Vision On United and Spurs provide the perfect screen test

It may be some 80 years since John Logi Baird broadcast those first, grainy, black and white images from Crystal Palace in what we now consider to be the BBC’s inaugural live television broadcast; but it would be almost half a century later that the ‘Beeb’ would eventually beam live football league games into our homes for the first time.
The early days of television had seen various experiments when it came to covering the national sport and in 1937 football was first screened live by the BBC who broadcast a specially arranged friendly between Arsenal and Arsenal Reserves at Highbury. However, the audience was limited as the footage was only available to the handful of homes which were in close proximity to Alexandra Palace itself.
A year later the FA Cup final between Huddersfield and Preston North End was shown live as well as the international fixture between England and Scotland, but we were still a long way away from the wall-to-wall coverage of league games that we are all so used to today.
The dawn of ITV in the 1960s saw several attempts to cover live league games with Blackpool v Bolton Wanderers being the first match to receive live billing on September 10th 1960; but technical issues and contractual problems often blighted the broadcasting of live matches, meaning that most games were usually broadcast only to a regional audience, if at all.
The BBC, on the other hand, remained conservative and persevered with highlights shows and recorded packages, including Match of the Day, which was first broadcast on August 22nd 1964 when Liverpool faced Arsenal at Anfield.
But demand for live games continued to grow throughout the 1970s and early 1980s, mostly thanks to the coverage of a number of high profile World Cup tournaments, and the decision to start screening live league matches was almost inevitable.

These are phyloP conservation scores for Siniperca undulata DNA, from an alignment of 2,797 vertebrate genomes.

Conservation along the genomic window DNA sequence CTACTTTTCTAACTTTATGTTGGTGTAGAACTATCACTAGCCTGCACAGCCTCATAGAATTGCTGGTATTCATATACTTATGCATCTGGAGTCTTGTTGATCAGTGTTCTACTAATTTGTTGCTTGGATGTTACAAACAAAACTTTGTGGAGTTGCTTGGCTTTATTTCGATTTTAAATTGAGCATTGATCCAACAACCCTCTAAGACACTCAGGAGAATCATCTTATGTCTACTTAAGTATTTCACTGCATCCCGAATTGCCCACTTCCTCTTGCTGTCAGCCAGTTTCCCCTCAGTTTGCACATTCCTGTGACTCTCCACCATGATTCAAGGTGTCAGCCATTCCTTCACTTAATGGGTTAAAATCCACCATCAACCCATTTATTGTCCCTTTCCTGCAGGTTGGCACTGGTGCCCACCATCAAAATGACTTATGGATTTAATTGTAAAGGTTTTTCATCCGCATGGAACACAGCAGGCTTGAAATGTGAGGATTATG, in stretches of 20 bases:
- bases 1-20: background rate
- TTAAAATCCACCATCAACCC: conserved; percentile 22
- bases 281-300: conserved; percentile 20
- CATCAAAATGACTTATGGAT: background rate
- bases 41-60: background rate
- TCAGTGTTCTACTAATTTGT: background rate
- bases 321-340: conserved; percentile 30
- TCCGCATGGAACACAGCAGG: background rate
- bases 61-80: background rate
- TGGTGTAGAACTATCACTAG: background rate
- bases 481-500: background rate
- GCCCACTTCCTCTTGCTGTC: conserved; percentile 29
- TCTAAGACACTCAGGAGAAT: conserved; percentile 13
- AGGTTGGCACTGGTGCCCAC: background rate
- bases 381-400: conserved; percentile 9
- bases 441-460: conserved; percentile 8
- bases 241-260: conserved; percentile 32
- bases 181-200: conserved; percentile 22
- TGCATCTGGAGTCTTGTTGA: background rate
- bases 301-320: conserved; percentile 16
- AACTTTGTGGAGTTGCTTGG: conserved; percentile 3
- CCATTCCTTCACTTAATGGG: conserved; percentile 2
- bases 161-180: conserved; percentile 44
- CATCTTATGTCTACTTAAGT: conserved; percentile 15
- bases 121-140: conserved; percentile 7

So after much negotiation a two year agreement between the two biggest broadcasters at the time meant that both the BBC and ITV were able to screen seven live First Division games each going into the 1983/84 campaign.
While ITV chose to show their live games and highlights shows on Sunday afternoons, the BBC opted to broadcast the matches they had the rights to on Friday nights, while keeping their regular Match of the Day highlights show on a Saturday evening.
So it was to be that the BBC’s first ever live televised league game was, in fact, Manchester United’s home fixture with Spurs from Old Trafford on December 16th 1983 – and yes, it was on a Friday night.
United, under Ron Atkinson, were reigning FA Cup holders and promised much, but had endured a mixed run of form in the run up to the game, with two wins from the previous six. While Spurs were becoming a team renowned for their flair thanks to the likes of Hoddle and Ardiles.
And what made things more tasty was that this was the little Argentinian’s first game back for Spurs after a period in exile following the Falklands war which had broken out the year before – something which guaranteed him a hostile reception from those at the ground that night.
As for the match, the watching millions, not to mention the meagre crowd of 33,616, were treated to something of an early festive feast as two of the most attacking and glamorous sides in the league locked horns.
Arthur Graham’s freakish opener put United into a first half lead, only for Alan Brazil’s spectacular overhead kick to level things up in the second half.
And the BBC couldn’t have wished for more from their first ever live Division One game as Kevin Moran and Graham again put United 3-1 to set-up a thrilling finale.
However, the introduction of Ardiles gave Spurs a lifeline and he set up Mark Falco almost immediately after coming on to make it 3-2 and temporarily silence the boo boys.
But it was that man Moran again who sealed the win and the points for United in this historical contest as he grabbed his second goal of the game and United’s fourth.
The first league game to have been broadcast live by the BBC back in December 1983 had been a complete success, a classic, an event which Mr Logi Baird would have been immensely proud, not to mention being a watershed moment for broadcasting which paved the way for the blanket coverage we now take for granted – including live Friday night games.
Unfortunately, though, this pre-Christmas thriller from Old Trafford is often consigned to the dustbin of pre-Premier League football history – never to be mentioned again in the modern Sky Sports era which was to engulf all before it a decade or so later.
By Matthew Crist

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